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Shifting the Kaleidoscope

Returned Peace Corps Volunteer Educators’ Insights on Culture Shock, Identity and Pedagogy


Jon L. Smythe

This book examines culture shock and reverse culture shock as valuable learning experiences for educators working in increasingly culturally diverse environments. Although these phenomena are often cast as illnesses to be avoided, this study suggests that both types of shock can help educators develop greater self-understanding and intercultural awareness and will benefit their pedagogical practices as well. For this study, four returned Peace Corps volunteer educators who have taught at various grade levels, both abroad and in the United States, share thought-provoking stories of how their experiences shifted their identities and their approaches to teaching. A Post-structural hermeneutic framework is used to analyze each story in two separate «readings» as a way of disrupting the flow of each text so that other possible meanings may emerge. The metaphor of the kaleidoscope develops from the study as a way to imagine a curriculum in motion – one in which new and often surprising patterns are created by shifting, juxtaposing and refocusing the multiple lenses within. Shifting the Kaleidoscope should appeal to those readers who are interested in curriculum studies, multicultural education, intercultural awareness, narrative inquiry, post-structuralism, international studies, the Peace Corps and/or teaching English abroad.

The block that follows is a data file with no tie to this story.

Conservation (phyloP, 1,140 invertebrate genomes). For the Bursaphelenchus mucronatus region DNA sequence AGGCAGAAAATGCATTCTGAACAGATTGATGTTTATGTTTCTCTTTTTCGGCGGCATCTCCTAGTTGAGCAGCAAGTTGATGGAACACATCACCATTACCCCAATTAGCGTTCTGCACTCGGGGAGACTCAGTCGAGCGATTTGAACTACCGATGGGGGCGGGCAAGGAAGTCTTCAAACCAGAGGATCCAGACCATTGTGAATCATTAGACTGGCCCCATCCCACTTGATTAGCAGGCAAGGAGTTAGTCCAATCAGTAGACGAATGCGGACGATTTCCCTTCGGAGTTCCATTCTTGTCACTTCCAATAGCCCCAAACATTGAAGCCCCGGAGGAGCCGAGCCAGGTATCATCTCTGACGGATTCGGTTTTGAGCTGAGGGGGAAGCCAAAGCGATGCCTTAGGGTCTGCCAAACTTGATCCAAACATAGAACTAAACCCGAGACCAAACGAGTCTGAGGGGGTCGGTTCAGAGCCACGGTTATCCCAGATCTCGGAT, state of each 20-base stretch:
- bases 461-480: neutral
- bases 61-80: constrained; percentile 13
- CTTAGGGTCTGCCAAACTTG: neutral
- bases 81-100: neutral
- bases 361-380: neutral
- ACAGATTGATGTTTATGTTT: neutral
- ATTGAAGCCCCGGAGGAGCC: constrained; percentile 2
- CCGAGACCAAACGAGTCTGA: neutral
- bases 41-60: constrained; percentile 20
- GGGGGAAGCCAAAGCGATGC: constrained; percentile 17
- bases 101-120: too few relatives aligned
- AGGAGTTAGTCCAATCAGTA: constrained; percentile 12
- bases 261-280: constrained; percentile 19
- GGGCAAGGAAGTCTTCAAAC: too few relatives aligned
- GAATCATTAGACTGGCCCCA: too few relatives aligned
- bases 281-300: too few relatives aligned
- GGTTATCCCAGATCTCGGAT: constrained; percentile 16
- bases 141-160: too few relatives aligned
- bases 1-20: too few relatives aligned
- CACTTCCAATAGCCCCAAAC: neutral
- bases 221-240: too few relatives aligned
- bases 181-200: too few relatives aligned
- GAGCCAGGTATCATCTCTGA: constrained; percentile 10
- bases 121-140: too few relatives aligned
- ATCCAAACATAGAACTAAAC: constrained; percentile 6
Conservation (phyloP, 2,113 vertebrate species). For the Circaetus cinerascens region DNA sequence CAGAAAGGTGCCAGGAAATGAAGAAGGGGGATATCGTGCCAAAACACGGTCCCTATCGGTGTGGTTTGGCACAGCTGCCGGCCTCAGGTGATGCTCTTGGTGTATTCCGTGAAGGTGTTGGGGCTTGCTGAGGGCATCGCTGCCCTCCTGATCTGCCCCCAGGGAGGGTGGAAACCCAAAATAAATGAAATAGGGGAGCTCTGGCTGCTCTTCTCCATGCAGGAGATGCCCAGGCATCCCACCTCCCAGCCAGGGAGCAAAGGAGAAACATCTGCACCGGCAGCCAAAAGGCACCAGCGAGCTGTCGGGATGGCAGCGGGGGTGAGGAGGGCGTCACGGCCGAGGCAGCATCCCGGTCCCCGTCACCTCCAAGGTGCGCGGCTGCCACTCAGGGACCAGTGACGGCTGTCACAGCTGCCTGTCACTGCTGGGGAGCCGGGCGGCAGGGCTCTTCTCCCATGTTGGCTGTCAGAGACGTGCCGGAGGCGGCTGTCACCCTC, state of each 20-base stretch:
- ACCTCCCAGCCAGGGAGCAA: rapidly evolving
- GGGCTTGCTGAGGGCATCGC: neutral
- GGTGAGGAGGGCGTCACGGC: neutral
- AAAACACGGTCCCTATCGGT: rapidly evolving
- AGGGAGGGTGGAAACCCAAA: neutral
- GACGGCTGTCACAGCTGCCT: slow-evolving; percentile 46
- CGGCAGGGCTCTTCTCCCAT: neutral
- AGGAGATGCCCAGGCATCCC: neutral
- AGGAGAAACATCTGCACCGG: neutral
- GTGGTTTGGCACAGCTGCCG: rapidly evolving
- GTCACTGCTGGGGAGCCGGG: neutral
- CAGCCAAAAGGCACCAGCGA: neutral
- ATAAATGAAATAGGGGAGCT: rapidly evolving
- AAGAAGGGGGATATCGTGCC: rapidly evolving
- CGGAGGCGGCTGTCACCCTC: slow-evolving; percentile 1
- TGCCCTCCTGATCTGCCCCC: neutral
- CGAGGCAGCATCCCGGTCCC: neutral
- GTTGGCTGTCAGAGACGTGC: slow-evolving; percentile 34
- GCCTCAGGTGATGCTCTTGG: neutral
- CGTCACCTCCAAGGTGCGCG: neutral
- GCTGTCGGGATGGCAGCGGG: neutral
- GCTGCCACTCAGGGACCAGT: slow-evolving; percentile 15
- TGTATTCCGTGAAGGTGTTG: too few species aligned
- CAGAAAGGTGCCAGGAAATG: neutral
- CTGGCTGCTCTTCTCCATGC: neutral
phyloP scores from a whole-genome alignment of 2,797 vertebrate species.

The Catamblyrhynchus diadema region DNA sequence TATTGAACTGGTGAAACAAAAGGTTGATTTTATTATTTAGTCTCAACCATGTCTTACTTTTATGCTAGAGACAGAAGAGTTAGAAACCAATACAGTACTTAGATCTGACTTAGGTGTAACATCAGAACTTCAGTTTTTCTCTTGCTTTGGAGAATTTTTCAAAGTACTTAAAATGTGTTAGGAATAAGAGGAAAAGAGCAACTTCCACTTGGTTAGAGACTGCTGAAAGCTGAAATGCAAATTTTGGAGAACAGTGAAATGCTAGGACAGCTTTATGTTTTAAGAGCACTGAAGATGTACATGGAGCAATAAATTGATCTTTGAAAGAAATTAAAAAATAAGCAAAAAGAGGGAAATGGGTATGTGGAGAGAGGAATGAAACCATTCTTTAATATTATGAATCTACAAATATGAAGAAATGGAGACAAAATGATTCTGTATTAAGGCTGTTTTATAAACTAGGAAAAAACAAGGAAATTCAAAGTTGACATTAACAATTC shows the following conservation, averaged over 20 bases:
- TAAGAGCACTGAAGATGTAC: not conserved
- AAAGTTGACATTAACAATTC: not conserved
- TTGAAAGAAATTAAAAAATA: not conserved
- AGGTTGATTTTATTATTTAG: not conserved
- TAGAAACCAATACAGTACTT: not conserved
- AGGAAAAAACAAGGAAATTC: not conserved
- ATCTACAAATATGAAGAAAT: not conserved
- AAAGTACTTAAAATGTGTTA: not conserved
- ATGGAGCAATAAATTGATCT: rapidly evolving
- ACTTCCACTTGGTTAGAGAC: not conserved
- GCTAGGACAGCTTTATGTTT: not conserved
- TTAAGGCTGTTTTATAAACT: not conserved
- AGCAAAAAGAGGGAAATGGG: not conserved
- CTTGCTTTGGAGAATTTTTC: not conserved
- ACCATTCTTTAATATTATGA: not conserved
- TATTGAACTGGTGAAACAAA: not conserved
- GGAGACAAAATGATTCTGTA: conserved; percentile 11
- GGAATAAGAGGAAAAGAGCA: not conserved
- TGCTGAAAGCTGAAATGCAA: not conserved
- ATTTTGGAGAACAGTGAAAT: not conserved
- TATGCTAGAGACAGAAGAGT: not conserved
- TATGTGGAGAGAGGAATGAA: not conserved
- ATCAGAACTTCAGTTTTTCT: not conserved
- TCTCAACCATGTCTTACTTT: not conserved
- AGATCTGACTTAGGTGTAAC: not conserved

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Chapter 3: Toward a Pedagogy of Non-Prejudice


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Harley was a 33-year-old Filipino American woman who was working as an associate director of International Programs and Services at a Midwestern university when we met for our interviews. She also taught a class called “Transitions,” which was a freshman experience course designed to help newly arrived international students adjust to American culture. In addition, she also offered intercultural communication presentations not only for international students, but also for local students and community members. For her Peace Corps service, Harley taught English at the primary and secondary levels and held conversation classes for local teachers in Kazakhstan from 1999 to 2001. Additionally, she was the first volunteer to serve in the small rural village where she taught. After completing her Peace Corps service, Harley also taught English for a total of 9 years in four different countries: Thailand, Japan, Poland, and Kyrgyzstan. She recently received her PhD in Education & Human Resource Studies.

I first met Harley at a local coffee shop in the small Midwestern university town where she lived and worked. As I sat waiting for Harley in the coffee shop, I was slightly annoyed by the people at the table next to me who ← 77 | 78 → appeared to be two grandparents minding a child of about three. The grandparents kept saying things like, “What do you want to drink, Bonnie? Bonnie, do you want milk or do you want a soda? Come...

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